Could this have happened both in Yorkshire and in Tasmania?
The headmistress of a school in Yorkshire had asked for the inscription “She was Thine”. Unfortunately the e was omitted from Thine, so the inscription read “She was Thin”. The stonemason’s apprentice was blamed for this error. He was told to go and put the missing “E” on the gravestone. This he did, and being a Yorkshireman he put the “E” at the beginning of the inscription with the result that the stone epitaph then read; “E, She was Thin”. [Link]But wait, maybe it happened in America:
A small headstone in the western part of Pennsylvania is pointed out to visitors as one of the sights of the neighborhood. It was placed over the grave by a widower who, while not lacking in love for the departed one, was penurious to a degree. He ordered a small stone because it was cheap, and told the mason to engrave on it this inscription:Here's one more version in which the phrase appears on a floral arrangement at a funeral.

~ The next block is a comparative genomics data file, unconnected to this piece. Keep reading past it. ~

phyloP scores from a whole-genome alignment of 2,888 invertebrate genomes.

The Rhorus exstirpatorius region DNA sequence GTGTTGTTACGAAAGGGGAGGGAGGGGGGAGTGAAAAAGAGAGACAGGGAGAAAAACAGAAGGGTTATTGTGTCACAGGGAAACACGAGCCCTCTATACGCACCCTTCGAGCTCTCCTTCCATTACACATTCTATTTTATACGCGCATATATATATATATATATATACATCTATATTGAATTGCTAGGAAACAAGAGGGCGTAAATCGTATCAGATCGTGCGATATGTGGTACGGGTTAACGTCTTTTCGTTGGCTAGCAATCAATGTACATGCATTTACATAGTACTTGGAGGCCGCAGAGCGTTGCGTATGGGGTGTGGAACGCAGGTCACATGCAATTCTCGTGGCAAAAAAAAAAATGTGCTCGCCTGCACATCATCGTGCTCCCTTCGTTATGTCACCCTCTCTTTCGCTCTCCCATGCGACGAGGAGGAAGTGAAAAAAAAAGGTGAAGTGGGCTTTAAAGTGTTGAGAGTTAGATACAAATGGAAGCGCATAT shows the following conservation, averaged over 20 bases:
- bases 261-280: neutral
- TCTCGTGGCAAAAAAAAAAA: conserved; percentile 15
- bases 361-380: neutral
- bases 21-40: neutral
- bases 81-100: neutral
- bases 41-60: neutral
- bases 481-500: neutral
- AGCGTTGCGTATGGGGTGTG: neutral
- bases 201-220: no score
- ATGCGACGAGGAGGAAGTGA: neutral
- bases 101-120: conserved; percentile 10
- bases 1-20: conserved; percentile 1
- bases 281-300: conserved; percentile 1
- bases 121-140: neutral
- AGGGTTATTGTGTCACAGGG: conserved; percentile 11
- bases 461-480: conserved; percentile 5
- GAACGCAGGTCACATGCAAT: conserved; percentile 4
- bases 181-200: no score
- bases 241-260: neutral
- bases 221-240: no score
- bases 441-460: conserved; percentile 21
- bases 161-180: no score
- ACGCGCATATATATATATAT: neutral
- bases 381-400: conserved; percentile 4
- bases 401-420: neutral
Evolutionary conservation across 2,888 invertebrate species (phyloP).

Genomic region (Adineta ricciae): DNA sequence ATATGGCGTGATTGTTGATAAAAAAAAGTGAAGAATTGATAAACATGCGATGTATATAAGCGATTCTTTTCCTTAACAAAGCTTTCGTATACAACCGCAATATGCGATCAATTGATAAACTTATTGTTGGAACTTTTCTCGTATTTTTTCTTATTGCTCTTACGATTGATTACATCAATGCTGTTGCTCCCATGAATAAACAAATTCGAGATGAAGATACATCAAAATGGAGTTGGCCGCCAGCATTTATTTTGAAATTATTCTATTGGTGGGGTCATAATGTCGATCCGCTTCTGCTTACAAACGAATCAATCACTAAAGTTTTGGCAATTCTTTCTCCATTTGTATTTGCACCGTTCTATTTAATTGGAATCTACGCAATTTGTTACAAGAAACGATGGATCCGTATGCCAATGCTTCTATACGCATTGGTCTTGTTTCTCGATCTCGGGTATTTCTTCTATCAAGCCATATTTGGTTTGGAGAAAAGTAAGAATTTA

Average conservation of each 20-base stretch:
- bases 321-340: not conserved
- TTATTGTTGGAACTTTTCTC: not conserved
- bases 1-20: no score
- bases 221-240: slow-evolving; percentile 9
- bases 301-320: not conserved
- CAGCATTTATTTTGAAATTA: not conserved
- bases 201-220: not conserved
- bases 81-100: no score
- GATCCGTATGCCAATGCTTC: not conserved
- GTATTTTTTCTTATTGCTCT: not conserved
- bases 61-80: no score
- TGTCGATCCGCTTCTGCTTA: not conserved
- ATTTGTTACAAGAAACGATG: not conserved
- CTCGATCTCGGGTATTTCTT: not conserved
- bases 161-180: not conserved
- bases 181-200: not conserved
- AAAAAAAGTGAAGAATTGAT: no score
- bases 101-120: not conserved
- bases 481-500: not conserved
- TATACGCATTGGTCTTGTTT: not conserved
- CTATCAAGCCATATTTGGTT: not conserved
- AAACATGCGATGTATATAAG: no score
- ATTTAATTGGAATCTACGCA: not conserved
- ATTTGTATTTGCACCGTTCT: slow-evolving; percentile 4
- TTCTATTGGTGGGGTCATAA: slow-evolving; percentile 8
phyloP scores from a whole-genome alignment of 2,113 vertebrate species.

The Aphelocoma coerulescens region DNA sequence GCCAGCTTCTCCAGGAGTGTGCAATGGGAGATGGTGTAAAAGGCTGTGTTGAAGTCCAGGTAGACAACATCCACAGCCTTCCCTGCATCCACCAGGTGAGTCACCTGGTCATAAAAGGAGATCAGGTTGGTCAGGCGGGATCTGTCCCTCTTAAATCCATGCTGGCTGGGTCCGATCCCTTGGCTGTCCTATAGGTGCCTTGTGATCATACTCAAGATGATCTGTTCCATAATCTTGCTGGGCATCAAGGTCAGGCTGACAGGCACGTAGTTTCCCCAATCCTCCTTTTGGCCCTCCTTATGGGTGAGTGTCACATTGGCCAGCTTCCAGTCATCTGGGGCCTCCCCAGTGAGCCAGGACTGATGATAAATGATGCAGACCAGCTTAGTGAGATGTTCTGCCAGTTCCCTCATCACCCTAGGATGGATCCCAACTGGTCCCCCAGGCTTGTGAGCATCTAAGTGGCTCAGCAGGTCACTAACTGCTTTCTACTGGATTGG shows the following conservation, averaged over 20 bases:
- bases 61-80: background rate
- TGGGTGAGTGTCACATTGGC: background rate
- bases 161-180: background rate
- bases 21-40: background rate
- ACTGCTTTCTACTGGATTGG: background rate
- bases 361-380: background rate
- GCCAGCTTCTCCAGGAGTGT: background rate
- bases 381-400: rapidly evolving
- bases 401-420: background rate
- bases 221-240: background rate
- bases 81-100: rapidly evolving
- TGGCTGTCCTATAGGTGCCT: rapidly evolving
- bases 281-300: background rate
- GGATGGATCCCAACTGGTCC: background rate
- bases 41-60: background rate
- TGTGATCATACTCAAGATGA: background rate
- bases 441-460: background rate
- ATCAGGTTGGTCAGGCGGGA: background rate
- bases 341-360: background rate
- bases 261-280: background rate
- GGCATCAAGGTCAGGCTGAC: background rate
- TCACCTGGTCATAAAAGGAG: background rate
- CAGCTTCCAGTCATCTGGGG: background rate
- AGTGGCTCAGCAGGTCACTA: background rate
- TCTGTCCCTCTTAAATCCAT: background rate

"Sarah Hackett. Aged ninety years. Lord, she was Thine."
The stonecutter said there was too much inscription for so small a surface, but was told to go ahead and "squeeze it on somehow." Here is the inscription as squeezed:
"Sarah Hackett. Aged 90. Lord, she was Thin." [Link]